RSPB Cymru measures up to the Size of Wales : Size of Wales enlists RSPB Cymru in its bid to protect and conserve rainforests
Last modified: 18 March 2011
RSPB Cymru will help protect an area of rainforest the size of Wales through continued support of its Gola Forest Programme in Sierre Leone, Africa.
Katie-Jo Luxton, Director for the RSPB Cymru said: “The Size of Wales is a fantastic initiative and we are thrilled to announce our involvement. Bringing the people of Wales together for an international cause is a great reflection of how collectively we can make a bigger impact in tackling climate change”
Launched in 2010 by HRH the Prince of Wales, Size of Wales was set up to unite politicians, companies, organisations and individuals in a common goal of protecting and conserving an area of rainforest, the size of Wales.
Hannah Scrase, Project Manager of Size of Wales said: “An area the size of Wales' is frequently used to measure the rate of forest destruction. Through Size of Wales we aim to turn that negative use of the country's size on its head, by encouraging the people of Wales to take positive action and help protect an area of tropical forest equivalent to the size of our nation.”
“We are very pleased to have RSPB Cymru on board. The Gola Forest is a ‘biodiversity hotspot’ under threat from logging and mining. Funds raised by supporters of RSPB’s forest project will be protecting 70,000 hectares of rainforest in one of the world’s poorest countries”
In 1990, the RSPB teamed up with the Conservation Society of Sierra Leone (CSSL) and the Forestry Division of the Government of Sierra Leone to form the Gola Forest Programme. The main objective was to protect and preserve up to 75,000 hectares of rainforest in Gola.
Through engagement and employment of over 100 Sierra Leonean staff, the project has delivered economic, environmental and social benefits to the local communities. Local staff and conservationists also play a vital role in the protection of over 300 species of birds, including 18 rare or threatened species.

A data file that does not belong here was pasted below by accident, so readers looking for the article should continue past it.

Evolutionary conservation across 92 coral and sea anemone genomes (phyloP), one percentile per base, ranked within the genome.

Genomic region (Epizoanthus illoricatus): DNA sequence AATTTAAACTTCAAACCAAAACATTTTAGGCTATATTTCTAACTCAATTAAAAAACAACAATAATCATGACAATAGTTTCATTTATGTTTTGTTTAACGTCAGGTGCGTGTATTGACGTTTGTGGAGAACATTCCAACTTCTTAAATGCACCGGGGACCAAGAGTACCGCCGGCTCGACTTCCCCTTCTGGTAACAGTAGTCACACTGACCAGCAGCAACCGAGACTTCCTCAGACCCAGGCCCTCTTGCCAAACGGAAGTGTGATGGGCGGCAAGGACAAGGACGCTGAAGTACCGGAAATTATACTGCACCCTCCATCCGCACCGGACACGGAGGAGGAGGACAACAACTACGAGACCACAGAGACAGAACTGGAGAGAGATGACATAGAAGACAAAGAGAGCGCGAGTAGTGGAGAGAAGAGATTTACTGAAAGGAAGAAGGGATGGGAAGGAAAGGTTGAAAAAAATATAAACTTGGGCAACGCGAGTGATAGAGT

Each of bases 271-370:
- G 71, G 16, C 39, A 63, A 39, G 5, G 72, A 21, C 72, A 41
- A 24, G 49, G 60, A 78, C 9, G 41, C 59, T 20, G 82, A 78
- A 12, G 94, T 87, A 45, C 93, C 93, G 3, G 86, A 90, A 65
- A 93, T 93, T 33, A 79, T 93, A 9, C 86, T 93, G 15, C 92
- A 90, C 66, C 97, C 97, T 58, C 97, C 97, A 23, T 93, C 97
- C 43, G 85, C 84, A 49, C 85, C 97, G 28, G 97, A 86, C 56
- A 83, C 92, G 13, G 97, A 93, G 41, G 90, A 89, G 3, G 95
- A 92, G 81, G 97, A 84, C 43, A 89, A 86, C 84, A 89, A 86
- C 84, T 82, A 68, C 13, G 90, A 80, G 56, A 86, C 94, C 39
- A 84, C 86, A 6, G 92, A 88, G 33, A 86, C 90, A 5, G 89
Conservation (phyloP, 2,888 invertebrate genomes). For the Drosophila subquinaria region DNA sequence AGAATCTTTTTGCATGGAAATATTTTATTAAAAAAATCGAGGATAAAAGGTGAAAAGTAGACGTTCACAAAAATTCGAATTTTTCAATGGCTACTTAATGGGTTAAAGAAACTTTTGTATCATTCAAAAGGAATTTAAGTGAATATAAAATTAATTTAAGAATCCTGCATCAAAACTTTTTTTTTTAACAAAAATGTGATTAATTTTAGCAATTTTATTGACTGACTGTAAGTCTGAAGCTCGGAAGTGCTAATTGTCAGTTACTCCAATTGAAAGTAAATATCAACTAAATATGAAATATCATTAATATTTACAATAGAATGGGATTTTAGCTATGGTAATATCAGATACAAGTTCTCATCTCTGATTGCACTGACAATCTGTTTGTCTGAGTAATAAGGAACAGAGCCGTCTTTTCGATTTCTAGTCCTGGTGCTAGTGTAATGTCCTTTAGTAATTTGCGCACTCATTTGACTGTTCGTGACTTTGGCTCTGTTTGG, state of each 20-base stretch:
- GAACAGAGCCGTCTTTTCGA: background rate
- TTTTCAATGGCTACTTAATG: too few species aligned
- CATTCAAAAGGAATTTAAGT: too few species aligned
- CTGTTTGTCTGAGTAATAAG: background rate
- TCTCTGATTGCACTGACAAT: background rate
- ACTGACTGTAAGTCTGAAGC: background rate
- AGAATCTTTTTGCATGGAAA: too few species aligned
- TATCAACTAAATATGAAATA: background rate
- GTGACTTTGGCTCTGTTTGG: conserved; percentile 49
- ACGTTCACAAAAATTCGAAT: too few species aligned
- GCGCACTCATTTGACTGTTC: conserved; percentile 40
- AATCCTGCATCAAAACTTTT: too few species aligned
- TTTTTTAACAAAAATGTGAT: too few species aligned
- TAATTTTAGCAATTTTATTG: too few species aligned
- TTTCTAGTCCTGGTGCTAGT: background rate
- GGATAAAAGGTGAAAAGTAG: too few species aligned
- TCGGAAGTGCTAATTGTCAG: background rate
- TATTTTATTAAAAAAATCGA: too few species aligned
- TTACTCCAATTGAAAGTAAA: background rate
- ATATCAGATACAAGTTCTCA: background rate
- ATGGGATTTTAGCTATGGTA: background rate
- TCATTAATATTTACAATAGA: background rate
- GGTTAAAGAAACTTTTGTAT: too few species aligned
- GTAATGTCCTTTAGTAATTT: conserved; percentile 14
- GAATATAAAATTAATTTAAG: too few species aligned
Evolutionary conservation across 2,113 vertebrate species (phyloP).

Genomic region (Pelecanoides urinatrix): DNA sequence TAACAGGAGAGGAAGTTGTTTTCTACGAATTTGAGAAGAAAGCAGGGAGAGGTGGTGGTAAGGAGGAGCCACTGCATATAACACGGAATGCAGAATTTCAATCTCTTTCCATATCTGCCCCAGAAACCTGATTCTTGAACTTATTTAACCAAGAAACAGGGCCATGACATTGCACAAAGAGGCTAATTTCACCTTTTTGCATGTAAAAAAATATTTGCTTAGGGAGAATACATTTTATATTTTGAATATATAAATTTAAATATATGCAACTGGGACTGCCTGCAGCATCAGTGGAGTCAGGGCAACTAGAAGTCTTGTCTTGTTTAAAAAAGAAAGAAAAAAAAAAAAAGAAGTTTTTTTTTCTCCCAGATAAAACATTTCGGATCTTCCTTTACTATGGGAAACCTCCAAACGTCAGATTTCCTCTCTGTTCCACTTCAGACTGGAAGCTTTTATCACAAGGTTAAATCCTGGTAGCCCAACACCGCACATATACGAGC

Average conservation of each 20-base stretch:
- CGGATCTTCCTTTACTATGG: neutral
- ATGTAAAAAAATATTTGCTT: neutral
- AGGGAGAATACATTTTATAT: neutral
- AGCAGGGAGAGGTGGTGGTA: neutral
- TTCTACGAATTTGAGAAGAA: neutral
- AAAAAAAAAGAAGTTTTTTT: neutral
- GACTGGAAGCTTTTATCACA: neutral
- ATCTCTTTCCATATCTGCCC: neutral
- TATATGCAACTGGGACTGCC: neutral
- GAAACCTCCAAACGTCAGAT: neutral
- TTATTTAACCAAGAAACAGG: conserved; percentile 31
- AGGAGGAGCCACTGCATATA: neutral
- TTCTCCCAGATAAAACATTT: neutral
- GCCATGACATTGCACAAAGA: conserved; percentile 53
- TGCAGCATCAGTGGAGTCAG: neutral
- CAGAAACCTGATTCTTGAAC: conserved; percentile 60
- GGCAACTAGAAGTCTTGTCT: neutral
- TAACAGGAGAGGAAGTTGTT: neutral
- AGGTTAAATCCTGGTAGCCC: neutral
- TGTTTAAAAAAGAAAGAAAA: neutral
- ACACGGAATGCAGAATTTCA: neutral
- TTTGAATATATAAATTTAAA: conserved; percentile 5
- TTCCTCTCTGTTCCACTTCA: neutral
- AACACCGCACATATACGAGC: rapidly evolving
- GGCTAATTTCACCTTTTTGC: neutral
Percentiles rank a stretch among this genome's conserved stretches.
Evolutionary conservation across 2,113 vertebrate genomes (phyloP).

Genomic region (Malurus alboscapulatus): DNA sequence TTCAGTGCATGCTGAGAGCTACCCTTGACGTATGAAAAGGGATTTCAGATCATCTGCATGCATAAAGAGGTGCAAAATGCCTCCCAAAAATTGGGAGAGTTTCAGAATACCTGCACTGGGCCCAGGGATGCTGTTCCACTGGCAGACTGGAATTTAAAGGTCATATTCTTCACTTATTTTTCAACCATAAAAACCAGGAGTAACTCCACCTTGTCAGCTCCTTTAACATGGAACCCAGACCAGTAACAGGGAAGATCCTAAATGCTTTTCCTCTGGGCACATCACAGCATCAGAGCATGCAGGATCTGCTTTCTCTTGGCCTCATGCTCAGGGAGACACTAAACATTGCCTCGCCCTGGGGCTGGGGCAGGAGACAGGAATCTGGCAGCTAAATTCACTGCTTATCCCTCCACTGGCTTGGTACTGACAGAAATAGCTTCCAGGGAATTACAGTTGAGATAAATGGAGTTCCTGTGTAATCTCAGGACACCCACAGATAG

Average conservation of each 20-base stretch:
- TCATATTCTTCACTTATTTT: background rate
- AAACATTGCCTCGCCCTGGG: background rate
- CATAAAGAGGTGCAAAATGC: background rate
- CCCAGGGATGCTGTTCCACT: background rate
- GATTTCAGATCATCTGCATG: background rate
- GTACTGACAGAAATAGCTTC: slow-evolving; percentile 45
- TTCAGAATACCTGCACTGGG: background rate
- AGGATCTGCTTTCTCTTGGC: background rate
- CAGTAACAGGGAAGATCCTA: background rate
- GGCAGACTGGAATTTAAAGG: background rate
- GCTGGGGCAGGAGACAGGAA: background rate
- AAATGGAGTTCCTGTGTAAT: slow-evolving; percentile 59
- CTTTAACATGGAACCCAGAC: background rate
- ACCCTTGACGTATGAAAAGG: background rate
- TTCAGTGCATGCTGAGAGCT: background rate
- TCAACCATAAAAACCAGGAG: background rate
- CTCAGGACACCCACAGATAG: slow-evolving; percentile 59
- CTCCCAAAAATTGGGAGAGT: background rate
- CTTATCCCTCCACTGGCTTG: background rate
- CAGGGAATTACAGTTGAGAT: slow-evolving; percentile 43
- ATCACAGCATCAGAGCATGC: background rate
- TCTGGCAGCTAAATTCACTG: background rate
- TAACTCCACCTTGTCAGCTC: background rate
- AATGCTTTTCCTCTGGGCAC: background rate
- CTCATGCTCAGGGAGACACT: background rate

2011, marks an important year for the Gola Forest Programme since its obtained National Park status. Gola is now the second National Park in Sierra Leone.
The Gola Forest Programme is primarily funded by the European Union and the Fonds Français Pour l’Environnement Mondial, who donated funds to run from 2007 – 2012. Given that there is still call for project development and sustainability, the RSPB are hopeful that there will be significant interest in funding for this remarkable project over the next year.
Funding is required to ensure that key activities of the project are maintained such as salaries for the local staff so that they can efectively protect Gola’s rare and threatened species, and also for ongoing community development projects such as farming support, school removation, wells and clinics.
Dr Tim Stowe, Director of International Operations for the RSPB, said: “The Gola Forest Programme is showing the importance of looking at the bigger picture, working on an international platform to protect wildlife, support local communities and tackle climate change.”
The destruction of the rainforest accounts for a quarter of the world's carbon emissions. This is more than the entire world's transport put together. Loss of tropical forests is also threatening the habitat of over 50% of the world’s species and the welfare of some of the world’s poorest populations.
Wales is set to become the first country in the world to mobilise a national response to deforestation and climate change. Last week, Cardiff-based Waterloo Foundation pledged to match every pound raised towards saving an area of rainforest the Size of Wales up to a total of £1 million.
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